The Family Opportunity Mortgage Refinance

Cheerful woman with family standing in back yard

I’ve written about the Family Opportunity Mortgage for purchases where certain circumstances allow one to obtain a mortgage for a family member who is either a student in college, a disabled adult child or an elderly parent. The Family Opportunity Mortgages allows financing to be treated as a primary residence instead of an investment property as long as the scenario meets certain guidelines.  The Family Opportunity Mortgage is a Fannie Mae/Freddie Mac program that is also available for refi’s!

I’m currently working with a client who wants to refinance a home she owns that her elderly parents are living in. The Family Opportunity Mortgage allows for her parents to be able to live nearby and not have to meet the requirements of a second home (typically a minimum of 50 miles away from your current residence) or the higher interest rate and cost associated with an investment property.

Here are some of the requirements for the Family Opportunity Mortgage when an adult child is refinancing (or buying) a primary residence for an elderly parent:

  • Elderly parents must be unable to work or have insufficient income to qualify for the mortgage;
  • The parent must occupy the property as their primary residence;
  • The adult child may own their own primary residence;
  • Only “rate term” refinances are allowed. Cash-out or paying off non-purchase money second mortgages/HELOCs are not allowed;
  • Parent may be on the mortgage or the deed but is not required to be;
  • A written letter of explanation will be required from the adult child addressing the parents limited finances and intent with the home.

We are pleased to be offering the Family Opportunity Mortgage at Mortgage Master Service Corporation. If you would like a mortgage rate quote for a refinance or purchase on a home located anywhere in Washington, click here.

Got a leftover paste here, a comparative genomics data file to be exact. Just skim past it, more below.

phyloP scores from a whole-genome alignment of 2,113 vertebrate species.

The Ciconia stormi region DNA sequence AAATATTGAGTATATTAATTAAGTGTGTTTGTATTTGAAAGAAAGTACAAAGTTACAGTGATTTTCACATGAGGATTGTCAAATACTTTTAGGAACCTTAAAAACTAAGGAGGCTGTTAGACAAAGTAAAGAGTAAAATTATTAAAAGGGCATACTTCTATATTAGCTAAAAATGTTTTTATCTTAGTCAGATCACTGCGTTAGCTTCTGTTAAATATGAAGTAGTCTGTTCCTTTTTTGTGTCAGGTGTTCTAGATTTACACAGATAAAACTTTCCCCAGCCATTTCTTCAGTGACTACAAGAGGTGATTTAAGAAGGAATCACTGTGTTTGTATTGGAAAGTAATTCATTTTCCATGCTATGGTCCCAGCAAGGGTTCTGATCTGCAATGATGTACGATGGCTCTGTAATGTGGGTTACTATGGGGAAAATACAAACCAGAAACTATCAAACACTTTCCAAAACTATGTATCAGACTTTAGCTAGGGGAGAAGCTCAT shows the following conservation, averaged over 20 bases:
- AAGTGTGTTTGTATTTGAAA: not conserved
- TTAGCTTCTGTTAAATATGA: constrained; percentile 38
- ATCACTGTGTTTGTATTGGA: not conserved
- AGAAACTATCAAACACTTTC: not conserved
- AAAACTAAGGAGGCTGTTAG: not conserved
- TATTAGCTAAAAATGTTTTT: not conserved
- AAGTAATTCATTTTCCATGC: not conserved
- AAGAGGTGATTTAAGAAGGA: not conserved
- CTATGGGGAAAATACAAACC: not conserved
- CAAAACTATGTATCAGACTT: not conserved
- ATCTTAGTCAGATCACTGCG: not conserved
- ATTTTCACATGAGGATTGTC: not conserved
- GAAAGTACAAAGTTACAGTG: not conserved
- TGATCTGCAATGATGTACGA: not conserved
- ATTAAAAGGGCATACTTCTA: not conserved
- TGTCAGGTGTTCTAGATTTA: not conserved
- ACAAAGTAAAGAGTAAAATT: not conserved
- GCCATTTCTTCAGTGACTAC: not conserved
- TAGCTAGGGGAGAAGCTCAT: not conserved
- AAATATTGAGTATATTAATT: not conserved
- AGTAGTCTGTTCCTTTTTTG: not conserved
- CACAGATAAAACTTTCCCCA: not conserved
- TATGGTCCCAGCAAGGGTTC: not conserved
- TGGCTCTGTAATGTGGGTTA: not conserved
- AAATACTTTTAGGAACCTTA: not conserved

1. Rhonda, We’re researching this type of loan now but are being told the parent has to provide tax returns and be on the mortgage and the deed. Your thoughts?

    • The program does not require the elderly parent to provide income or credit documentation. The elderly parent does not have to be on the mortgage or deed either. With Family Opportunity, you (the child) will need to write a letter explaining your parents financial situation.

      It sounds like the lender may not be using “Family Opportunity” and instead, is trying to approve your loan with you as “co-signers” for your parents. In that case, your parents would need to qualify and provide the documentation that is being requested.

      • Rhonda, thanks, I appreciate your input. What’s the best way to find a lender (in AZ) that will do this type of loan? Having a hard time finding someone…..

  2. Vincent Luis says

    Thank you so much for your article, Rhonda. How can I get more information on this Family Opportunity program? I have scoured the Internet but primary and authoratative sources are hard to come by. Thanks!